Leonard M. Baynes 2015-10-26 13:09:43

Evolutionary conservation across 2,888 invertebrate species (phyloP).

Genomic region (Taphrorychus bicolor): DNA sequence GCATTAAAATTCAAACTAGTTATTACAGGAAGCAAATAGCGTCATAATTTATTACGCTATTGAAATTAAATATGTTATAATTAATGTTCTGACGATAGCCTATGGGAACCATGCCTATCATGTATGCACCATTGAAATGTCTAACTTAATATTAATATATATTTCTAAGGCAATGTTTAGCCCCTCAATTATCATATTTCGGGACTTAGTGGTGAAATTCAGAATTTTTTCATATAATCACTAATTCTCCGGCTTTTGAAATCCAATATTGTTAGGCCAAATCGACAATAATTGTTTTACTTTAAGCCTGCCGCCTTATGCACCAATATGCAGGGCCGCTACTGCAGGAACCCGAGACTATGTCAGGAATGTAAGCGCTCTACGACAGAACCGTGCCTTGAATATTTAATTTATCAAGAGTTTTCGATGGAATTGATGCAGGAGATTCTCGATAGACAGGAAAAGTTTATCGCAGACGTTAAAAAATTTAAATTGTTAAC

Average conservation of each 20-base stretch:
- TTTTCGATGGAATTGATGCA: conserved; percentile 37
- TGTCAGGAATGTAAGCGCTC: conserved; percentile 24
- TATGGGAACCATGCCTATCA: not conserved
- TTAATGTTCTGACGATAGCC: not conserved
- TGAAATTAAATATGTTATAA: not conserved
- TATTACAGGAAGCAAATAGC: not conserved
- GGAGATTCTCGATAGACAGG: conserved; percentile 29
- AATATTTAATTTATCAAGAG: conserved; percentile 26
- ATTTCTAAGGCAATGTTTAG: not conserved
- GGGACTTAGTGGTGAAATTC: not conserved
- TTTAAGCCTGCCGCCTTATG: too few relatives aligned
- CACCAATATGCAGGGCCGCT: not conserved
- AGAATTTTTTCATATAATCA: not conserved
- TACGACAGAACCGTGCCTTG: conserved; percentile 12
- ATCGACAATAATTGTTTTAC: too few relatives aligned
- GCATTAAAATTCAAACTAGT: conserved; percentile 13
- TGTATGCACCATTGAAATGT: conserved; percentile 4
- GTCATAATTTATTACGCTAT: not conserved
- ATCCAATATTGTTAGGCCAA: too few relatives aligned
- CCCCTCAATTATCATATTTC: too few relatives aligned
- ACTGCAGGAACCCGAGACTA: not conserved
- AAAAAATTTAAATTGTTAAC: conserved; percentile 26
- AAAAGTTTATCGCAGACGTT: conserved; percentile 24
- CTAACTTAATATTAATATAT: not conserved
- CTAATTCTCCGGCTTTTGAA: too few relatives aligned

The University of Houston Law Center represents the power of legal education. Our renowned faculty teach students to think like lawyers so that they can seek and deliver justice for their clients. At the Law Center, we provide our students with an excellent education and affordable tuition. The Law Center is often recognized as a “best value” in legal education. The Law Center addresses the needs of the legal profession and educates students in a manner that reflects those needs in four ways. The Law Center has: (1) a broad-based curriculum, (2) skills training, (3) funded summer public interest fellowships, and (4) pipeline programs to expand the pool of law school students. Curriculum. The Law Center’s curriculum is among the broadest of Texas law schools. It offers a wide range of upper-level courses, such as “ObamaCare,” Diplomacy for Oil and Gas, and Corporate Compliance—to name a few. Except for the required Professional Responsibility and advanced writing courses, the entire upper-level curriculum is elective. Skills Training. The Law Center has many clinical and skills training opportunities for students to become practice-ready while they are in law school. Students work on actual cases under the supervision of faculty experts. The Civil Practice Clinic specializes in bankruptcy, collection, landlord-tenant, divorce, domestic violence, administrative appeals, adoption, will drafting, guardianships, name changes, and probate issues. More information can be found at law.uh.edu/clinic/civil.asp. The Consumer Law Clinic works on cases including claims under the Deceptive Trade Practices-Consumer Protection Act, as well as credit- and debt-collection problems and landlord-tenant complaints. More information can be found at law.uh.edu/clinic/consumerlaw.asp. The Immigration Clinic specializes in applications for asylum on behalf of victims of torture and persecution; representing immigrants who have been the victims of domestic violence, human trafficking, and crime; and children and those fleeing civil war, genocide, or political repression. More information can be found at law.uh.edu/clinic/immi.asp. The Mediation Clinic provides trained student-mediators to the justice courts in Harris County. Students mediate consumer issues, landlord-tenant disputes, and breach of contract cases while developing their mediation and communication skills. More information can be found at law.uh.edu/clinic/mediate.asp. The Transactional Clinic assists small businesses and nonprofit organizations with legal representation, including negotiating lease agreements, selecting a proper organizational structure, developing employment policies, and the buying and selling of businesses. More information can be found at law.uh.edu/clinic/transactional.asp. The Texas Innocence Network provides students with opportunities to work with death-sentenced inmates in habeas appeals. Students conduct the exhaustive investigations necessary to develop the claims raised in these proceedings. More information can be found at law.uh.edu/TIN/. Through the Blakely Advocacy Institute, students learn advocacy skills by participating in moot court, mock trial, negotiation, and mediation competitions. More information can be found at law.uh.edu/blakely/. Funded Summer Public Interest Fellowships. During summer 2015, 31 Law Center students were awarded funding for fellowships to work at nonprofit, public interest agencies, and government offices. Nine students spent the summer abroad as “global fellows,” working for similar agencies in Canada, India, and Mexico. With this financial support, students gain robust legal experience, while serving the global and national community. Pipeline Program. The UHLC Pre-Law Pipeline Program is designed to provide early legal exposure to undergraduate students who are first generation, low income, or members of groups historically underrepresented in the legal profession and who are interested in pursuing a career in law. The program prepares students for the Law School Admission Test, the law school application process, and their law school careers. In sum, the curriculum, the clinics, and the fellowships provide students with the opportunity to have the best and broadest legal education possible to support their career opportunities and placement upon graduation, while the Pipeline Program opens the door into the legal profession that may have otherwise been closed. FOUNDED 1947 ENROLLMENT 859 ANNUAL TUITION AND FEES $29,784 NUMBER OF GRADUATES IN 2000 276 NUMBER OF GRADUATES IN 2015 234 PERCENTAGE OF 2014 GRADUATES WHO HAD JOBS BY MARCH 2015 90.6 percent PERCENTAGE OF 2014 GRADUATES WITH FULL-TIME, J.D.-REQUIRED/J.D.-ADVANTAGE JOBS THAT WERE SUBSIDIZED BY THE LAW SCHOOL 2.15 percent AVERAGE DEBT LOAD OF A 2014 GRADUATE $88,664, a decline from 2013 LEONARD M. BAYNES brings a national reputation as a communications law scholar with specializations in business, media, and diversity issues. Baynes previously served as the inaugural director of the Ronald H. Brown Center for Civil Rights and Economic Development at St. John’s University School of Law. During Baynes’s first year at UHLC, he started the UHLC Pre-Law Pipeline Program, the First Year Law Center Orientation Community Service Day, and the funded Global Fellowship Program, and he met with more than 1,000 alumni and friends of the Law Center at events in Denver, New York City, the District of Columbia, and cities across Texas.
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